The Oregon coaching staff does a great job of recruiting players that fit their system. They’re known for further developing the talent they bring in. They do exhaustive background checks to make sure they’re bringing in good kids who’ll fit the culture. Their strength and conditioning program is one of the most respected in the nation and focuses on injury prevention. All this, along with the large number of players getting minutes during any given game, combine to keep guys from leaving the program early from injury or general dissatisfaction.
Due to the lack of attrition, Oregon usually doesn’t take large classes. This, in turn, hurts their recruiting rankings. It doesn’t, however, hurt their talent profile. This summer, I completed a detailed objective talent evaluation of each Pac-12 football roster and Oregon came in at No. 2, behind only USC.
So remember, recruiting rankings provide only a snapshot of a school’s incoming roster. A full talent profile is much more effective for analyzing how competitive a team is likely to be on the field. And, while the Ducks might not finish high in the rankings, they’re plenty talented.
On that note, here’s a look at how I think Oregon’s 2014 recruiting class is likely to end up:
- Tier-E: 5-star rating by at least one service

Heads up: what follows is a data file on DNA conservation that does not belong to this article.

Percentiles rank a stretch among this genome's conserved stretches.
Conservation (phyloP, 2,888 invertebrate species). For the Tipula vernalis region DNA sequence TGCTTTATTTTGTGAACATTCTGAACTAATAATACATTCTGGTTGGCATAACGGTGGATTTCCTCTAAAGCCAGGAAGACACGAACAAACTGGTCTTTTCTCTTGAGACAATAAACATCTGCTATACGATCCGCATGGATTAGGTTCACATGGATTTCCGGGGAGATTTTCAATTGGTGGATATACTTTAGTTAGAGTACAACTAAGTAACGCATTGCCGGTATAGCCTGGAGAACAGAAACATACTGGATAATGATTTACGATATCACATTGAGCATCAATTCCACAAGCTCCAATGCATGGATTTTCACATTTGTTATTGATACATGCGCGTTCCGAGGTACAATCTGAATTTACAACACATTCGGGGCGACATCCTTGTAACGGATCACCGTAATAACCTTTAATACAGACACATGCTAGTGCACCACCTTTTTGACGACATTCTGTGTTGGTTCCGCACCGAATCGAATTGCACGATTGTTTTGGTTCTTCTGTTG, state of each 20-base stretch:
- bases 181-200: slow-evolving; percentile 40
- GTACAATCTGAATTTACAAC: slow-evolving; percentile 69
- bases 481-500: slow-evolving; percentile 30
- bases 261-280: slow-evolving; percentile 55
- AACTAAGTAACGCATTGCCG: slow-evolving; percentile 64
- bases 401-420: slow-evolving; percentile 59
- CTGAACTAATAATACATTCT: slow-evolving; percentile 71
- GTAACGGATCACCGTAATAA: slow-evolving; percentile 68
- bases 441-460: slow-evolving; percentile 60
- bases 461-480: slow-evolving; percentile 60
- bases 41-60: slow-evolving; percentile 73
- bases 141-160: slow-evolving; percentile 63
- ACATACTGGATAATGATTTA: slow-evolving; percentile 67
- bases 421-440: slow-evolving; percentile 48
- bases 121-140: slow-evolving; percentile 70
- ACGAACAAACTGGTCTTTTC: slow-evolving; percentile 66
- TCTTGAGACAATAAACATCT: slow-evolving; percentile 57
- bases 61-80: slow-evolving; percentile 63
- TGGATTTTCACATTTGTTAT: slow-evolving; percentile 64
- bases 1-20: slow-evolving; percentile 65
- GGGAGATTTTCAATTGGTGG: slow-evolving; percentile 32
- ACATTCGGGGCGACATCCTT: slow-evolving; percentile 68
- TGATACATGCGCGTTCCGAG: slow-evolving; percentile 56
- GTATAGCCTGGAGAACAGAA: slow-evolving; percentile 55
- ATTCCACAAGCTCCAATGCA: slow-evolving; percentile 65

- Tier-1: 4-star rating by at least two services
- Tier-2: 4-star rating by one service
- Tier-3: 3-star rating by at least two services
- Tier-4: 3-star rating by one service
- Tier-5: No 3-star rating by any service
2014 Class Prediction
Tier E: RB Royce Freeman
Tier 1: RB Tony James
Tier 1: WR Braxton Berrios
Tier 1: WR Jalen Brown
Tier 1: DE Tui Talia
Tier 1: CB Aarion Springs
Tier 1: CB John Plattenburg
Tier 1: DB Budda Baker
Tier 1: DB Mattrell McGraw
Tier 2: QB Morgan Mahalak
Tier 2: OT Tyrell Crosby
Tier 2: OT Sam Jones
Tier 2: LB Vincent Jackson
Tier 3: DT Jalen Jelks
Tier 3: DE Henry Mondeaux
Tier 3: DE Justin Hollins
Tier 3: DB Dominique Harrison
Tier 5: LS Tanner Carew
= 18 Commits
Next week, I’ll take a closer look at each player listed above. I’ll also compare expected results to previous classes to see how 2014 is stacking up. It’s definitely fair to say that while the quantity might not be there, the quality will. Oregon’s talent profile is going to remain attractive for the foreseeable future.
*You MUST watch the new video spoofing the interim USC coach by Glenn Hanna. Too good! (Click here).
*If you would like to join the other 60+ volunteers at this site, and have five hours a week to donate . . . we have slots open for volunteer GIF creators, and Video Archivists. We have paid openings as advertising executives. Can you help us manage people? Consider our volunteer Manager positions and give some time each week to help young associates learn! E-mail us at firstname.lastname@example.org.